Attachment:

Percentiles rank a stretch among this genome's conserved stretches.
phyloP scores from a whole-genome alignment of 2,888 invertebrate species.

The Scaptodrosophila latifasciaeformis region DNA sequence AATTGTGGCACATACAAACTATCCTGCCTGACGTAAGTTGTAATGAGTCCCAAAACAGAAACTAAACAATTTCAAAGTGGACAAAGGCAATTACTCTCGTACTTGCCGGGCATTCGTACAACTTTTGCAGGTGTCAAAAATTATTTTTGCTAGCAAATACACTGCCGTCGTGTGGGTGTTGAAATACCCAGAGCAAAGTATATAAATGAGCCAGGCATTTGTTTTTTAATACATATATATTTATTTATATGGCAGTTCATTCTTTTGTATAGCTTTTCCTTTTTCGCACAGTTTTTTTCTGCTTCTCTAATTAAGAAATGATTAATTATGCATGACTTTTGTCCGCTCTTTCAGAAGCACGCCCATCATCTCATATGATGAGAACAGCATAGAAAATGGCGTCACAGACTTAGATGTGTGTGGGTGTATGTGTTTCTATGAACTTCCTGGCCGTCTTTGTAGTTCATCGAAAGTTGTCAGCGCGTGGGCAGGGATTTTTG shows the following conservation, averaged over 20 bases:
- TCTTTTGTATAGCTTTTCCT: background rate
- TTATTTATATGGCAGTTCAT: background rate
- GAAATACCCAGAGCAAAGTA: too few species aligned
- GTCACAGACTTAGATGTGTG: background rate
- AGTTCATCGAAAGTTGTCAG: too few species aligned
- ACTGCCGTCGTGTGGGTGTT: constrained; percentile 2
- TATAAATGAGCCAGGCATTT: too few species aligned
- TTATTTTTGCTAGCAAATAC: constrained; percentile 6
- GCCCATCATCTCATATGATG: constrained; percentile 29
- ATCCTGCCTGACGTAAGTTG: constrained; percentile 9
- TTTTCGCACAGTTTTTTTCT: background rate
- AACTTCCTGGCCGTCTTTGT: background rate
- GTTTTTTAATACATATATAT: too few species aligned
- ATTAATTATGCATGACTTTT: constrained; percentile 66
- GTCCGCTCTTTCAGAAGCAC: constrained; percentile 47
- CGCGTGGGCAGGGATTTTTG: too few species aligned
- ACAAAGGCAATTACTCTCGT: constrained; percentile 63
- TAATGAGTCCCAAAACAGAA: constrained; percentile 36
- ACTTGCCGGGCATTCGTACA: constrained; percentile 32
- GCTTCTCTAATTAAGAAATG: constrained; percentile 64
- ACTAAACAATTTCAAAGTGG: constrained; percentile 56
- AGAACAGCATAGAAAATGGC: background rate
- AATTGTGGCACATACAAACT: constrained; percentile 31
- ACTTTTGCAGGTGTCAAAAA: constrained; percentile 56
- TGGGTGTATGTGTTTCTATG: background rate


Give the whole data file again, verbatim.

Percentiles rank a stretch among this genome's conserved stretches.
phyloP scores from a whole-genome alignment of 2,888 invertebrate species.

The Scaptodrosophila latifasciaeformis region DNA sequence AATTGTGGCACATACAAACTATCCTGCCTGACGTAAGTTGTAATGAGTCCCAAAACAGAAACTAAACAATTTCAAAGTGGACAAAGGCAATTACTCTCGTACTTGCCGGGCATTCGTACAACTTTTGCAGGTGTCAAAAATTATTTTTGCTAGCAAATACACTGCCGTCGTGTGGGTGTTGAAATACCCAGAGCAAAGTATATAAATGAGCCAGGCATTTGTTTTTTAATACATATATATTTATTTATATGGCAGTTCATTCTTTTGTATAGCTTTTCCTTTTTCGCACAGTTTTTTTCTGCTTCTCTAATTAAGAAATGATTAATTATGCATGACTTTTGTCCGCTCTTTCAGAAGCACGCCCATCATCTCATATGATGAGAACAGCATAGAAAATGGCGTCACAGACTTAGATGTGTGTGGGTGTATGTGTTTCTATGAACTTCCTGGCCGTCTTTGTAGTTCATCGAAAGTTGTCAGCGCGTGGGCAGGGATTTTTG shows the following conservation, averaged over 20 bases:
- TCTTTTGTATAGCTTTTCCT: background rate
- TTATTTATATGGCAGTTCAT: background rate
- GAAATACCCAGAGCAAAGTA: too few species aligned
- GTCACAGACTTAGATGTGTG: background rate
- AGTTCATCGAAAGTTGTCAG: too few species aligned
- ACTGCCGTCGTGTGGGTGTT: constrained; percentile 2
- TATAAATGAGCCAGGCATTT: too few species aligned
- TTATTTTTGCTAGCAAATAC: constrained; percentile 6
- GCCCATCATCTCATATGATG: constrained; percentile 29
- ATCCTGCCTGACGTAAGTTG: constrained; percentile 9
- TTTTCGCACAGTTTTTTTCT: background rate
- AACTTCCTGGCCGTCTTTGT: background rate
- GTTTTTTAATACATATATAT: too few species aligned
- ATTAATTATGCATGACTTTT: constrained; percentile 66
- GTCCGCTCTTTCAGAAGCAC: constrained; percentile 47
- CGCGTGGGCAGGGATTTTTG: too few species aligned
- ACAAAGGCAATTACTCTCGT: constrained; percentile 63
- TAATGAGTCCCAAAACAGAA: constrained; percentile 36
- ACTTGCCGGGCATTCGTACA: constrained; percentile 32
- GCTTCTCTAATTAAGAAATG: constrained; percentile 64
- ACTAAACAATTTCAAAGTGG: constrained; percentile 56
- AGAACAGCATAGAAAATGGC: background rate
- AATTGTGGCACATACAAACT: constrained; percentile 31
- ACTTTTGCAGGTGTCAAAAA: constrained; percentile 56
- TGGGTGTATGTGTTTCTATG: background rate